Ultra-Low Carbon Cement Being Made From Industrial Waste

A small Welsh company, Cenin Ltd., announced it has developed a new technology to reduce emissions from cement production by over 75%. Cement production is currently responsible for up to 5% of all CO² emissions worldwide - more than the entire aviation industry.

Cenin Ltd., formed only two years ago, has opened a production plant and an R&D center near Bridgend in south west Wales. Cenin began supplying cement to blue chip companies last July and is now beginning construction of a second mill to meet future demand.

Cenin’s cement is made from industry by-products that contain the principal chemical elements found in traditional Portland cement and cement substitutes. Cenin’s technology modifies these materials to provide a low-carbon, high-strength durable cement substitute for the concrete industry.

On average, 1000kg of CO² is emitted with every ton of cement produced. By contrast, Cenin’s cement replacement produces less than 250kg, and Cenin intends to reduce this to below 30kg by powering its plant with renewable energy.

Gary Hunt, Technical Director of Cenin, developed the technology with the help of Cardiff University, where he was an Honorary Research Fellow.

Cenin Director Martyn Popham said the company is creating a truly environmentally friendly product. “Our cement eliminates the need to quarry raw materials,” he explained.

“Demand for Cenin’s products – and interest in the technology – is huge,” said Popham.

“There is real potential for global growth as the construction industry is under increasing pressure to reduce its carbon footprint. “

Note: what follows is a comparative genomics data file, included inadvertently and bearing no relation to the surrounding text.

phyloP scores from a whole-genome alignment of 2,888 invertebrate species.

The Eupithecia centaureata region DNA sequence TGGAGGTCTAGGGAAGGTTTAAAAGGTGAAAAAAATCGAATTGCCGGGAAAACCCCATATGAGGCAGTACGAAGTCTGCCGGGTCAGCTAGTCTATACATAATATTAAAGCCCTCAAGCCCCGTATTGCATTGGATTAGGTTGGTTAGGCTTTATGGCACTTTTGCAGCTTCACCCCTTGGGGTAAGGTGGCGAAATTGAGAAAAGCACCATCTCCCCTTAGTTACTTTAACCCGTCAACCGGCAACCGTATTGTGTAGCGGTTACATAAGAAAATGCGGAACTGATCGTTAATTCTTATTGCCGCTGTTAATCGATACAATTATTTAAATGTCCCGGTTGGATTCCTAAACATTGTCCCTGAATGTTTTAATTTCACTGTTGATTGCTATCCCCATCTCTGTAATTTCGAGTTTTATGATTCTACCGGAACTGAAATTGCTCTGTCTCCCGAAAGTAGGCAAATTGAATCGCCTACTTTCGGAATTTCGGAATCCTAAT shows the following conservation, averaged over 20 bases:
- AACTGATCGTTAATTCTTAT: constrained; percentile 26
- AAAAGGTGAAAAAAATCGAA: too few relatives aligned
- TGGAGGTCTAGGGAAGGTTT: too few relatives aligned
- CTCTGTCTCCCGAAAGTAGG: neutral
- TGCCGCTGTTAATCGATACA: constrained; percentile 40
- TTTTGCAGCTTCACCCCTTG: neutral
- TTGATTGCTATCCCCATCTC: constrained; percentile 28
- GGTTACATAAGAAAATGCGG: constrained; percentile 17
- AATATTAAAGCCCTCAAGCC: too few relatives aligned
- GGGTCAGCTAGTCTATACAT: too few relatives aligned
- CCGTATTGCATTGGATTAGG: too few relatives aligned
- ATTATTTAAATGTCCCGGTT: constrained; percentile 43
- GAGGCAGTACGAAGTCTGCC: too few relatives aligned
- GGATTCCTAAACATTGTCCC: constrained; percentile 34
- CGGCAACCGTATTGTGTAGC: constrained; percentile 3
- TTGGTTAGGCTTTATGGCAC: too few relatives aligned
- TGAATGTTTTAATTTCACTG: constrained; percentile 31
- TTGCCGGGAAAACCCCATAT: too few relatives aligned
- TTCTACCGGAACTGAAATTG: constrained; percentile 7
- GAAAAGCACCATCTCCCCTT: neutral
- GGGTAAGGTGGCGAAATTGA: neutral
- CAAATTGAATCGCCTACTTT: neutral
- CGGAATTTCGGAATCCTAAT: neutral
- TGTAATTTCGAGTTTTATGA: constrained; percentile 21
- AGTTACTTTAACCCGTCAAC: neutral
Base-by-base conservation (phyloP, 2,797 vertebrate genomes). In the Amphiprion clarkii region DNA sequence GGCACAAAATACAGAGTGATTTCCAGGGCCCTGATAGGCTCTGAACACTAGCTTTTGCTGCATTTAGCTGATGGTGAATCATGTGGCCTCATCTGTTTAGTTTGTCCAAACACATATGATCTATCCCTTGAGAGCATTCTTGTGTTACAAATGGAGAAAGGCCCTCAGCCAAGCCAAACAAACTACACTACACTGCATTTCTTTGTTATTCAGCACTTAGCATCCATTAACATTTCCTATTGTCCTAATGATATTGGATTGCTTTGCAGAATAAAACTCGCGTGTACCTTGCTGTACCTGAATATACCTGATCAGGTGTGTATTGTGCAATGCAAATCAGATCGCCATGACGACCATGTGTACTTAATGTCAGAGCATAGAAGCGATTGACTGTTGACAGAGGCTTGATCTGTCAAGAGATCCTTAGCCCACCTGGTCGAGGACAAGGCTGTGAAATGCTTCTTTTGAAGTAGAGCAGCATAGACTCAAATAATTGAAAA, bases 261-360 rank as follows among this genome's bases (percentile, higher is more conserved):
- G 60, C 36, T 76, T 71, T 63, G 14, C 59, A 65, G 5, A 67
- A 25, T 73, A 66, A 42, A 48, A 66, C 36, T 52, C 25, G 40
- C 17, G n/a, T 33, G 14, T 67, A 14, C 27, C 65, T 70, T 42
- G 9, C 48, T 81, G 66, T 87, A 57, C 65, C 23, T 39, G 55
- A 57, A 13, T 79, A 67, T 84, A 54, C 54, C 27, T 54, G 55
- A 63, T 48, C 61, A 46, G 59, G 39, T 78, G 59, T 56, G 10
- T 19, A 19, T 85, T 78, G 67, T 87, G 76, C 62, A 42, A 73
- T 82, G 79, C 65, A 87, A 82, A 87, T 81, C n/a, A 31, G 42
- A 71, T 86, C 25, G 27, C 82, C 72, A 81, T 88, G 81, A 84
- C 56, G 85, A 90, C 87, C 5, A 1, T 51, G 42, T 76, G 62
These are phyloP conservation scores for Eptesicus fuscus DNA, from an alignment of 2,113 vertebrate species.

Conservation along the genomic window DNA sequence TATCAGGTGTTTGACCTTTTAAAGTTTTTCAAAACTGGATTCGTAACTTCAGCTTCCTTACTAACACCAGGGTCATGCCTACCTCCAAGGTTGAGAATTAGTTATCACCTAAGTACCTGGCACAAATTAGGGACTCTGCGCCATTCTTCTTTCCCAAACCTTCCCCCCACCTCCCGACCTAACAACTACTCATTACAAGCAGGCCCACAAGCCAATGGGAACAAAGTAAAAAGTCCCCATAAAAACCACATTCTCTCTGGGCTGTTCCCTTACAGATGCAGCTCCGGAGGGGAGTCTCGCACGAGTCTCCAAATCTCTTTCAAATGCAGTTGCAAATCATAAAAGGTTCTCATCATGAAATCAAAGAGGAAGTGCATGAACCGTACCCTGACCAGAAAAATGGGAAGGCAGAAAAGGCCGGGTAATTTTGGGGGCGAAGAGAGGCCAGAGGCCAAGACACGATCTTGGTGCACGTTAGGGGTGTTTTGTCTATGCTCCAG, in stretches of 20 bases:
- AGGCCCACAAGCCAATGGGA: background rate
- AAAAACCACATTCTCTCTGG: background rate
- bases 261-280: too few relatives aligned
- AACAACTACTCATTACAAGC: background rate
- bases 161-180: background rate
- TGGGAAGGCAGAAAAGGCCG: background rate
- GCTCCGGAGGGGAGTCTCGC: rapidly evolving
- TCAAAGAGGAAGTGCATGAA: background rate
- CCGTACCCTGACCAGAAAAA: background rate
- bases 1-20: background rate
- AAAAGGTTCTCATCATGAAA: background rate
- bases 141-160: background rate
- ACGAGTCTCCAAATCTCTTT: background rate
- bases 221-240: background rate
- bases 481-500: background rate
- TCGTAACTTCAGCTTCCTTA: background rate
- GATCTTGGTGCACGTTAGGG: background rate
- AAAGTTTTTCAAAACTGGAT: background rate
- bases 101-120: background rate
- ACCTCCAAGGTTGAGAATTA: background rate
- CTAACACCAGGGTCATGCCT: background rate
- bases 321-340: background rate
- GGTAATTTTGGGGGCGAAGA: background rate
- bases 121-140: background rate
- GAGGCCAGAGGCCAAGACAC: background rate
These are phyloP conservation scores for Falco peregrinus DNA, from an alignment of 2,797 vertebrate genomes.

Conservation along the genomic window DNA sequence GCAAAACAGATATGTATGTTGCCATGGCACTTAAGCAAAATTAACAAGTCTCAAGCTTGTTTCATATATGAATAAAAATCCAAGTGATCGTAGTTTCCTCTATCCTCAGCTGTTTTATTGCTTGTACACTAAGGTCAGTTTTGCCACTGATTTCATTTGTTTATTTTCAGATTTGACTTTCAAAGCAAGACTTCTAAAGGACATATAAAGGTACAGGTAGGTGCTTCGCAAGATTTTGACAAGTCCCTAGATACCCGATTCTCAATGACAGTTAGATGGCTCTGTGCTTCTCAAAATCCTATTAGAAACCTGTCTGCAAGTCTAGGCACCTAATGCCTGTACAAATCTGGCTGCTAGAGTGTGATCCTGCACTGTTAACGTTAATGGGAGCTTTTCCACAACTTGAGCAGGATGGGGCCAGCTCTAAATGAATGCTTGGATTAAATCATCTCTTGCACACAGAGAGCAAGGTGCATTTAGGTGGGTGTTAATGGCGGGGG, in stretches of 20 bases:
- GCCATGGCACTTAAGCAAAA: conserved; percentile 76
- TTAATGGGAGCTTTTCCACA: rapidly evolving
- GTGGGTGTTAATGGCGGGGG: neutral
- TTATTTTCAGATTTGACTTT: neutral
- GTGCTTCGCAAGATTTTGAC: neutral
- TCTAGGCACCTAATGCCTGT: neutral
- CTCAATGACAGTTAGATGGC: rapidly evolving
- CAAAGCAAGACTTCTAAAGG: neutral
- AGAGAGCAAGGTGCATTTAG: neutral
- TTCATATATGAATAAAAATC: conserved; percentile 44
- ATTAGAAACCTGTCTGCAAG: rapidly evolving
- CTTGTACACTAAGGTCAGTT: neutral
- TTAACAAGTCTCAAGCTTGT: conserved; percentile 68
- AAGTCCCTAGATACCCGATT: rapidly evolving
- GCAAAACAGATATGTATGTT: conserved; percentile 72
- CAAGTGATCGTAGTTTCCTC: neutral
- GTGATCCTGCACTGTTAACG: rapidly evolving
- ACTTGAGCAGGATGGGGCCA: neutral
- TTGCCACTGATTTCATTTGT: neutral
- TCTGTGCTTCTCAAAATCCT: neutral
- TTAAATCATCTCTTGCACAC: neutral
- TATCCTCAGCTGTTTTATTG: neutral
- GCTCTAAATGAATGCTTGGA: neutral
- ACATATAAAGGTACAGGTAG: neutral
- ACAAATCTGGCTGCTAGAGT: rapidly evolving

Ieuan Wyn Jones, Minister for the Economy and Transport of the Welsh government, hailed the news that a Welsh company is leading the development of ultra low carbon cement.

“Given the size of the global construction market and the drive for the industry to radically reduce its carbon footprint, there is huge potential for this product, “Jones said.

“This success also illustrates the benefits of industry and academia collaborating and the importance of investing in R&D to develop innovative new products that meet a very real need.”

Cenin is based on a former 20-acre aerodrome that Popham wants to become a center for renewable technology companies.

“We would like other like-minded green companies to co-locate on our site and create a business cluster powered by renewable energy, helping to cut costs and bring even greater benefits to the local economy and the environment. Small enterprises can make a difference if working together,” said Popham.

“Our long term objective is to create a Technology Centre of Excellence for Sustainability in Practice, attracting and creating research and development jobs locally.”

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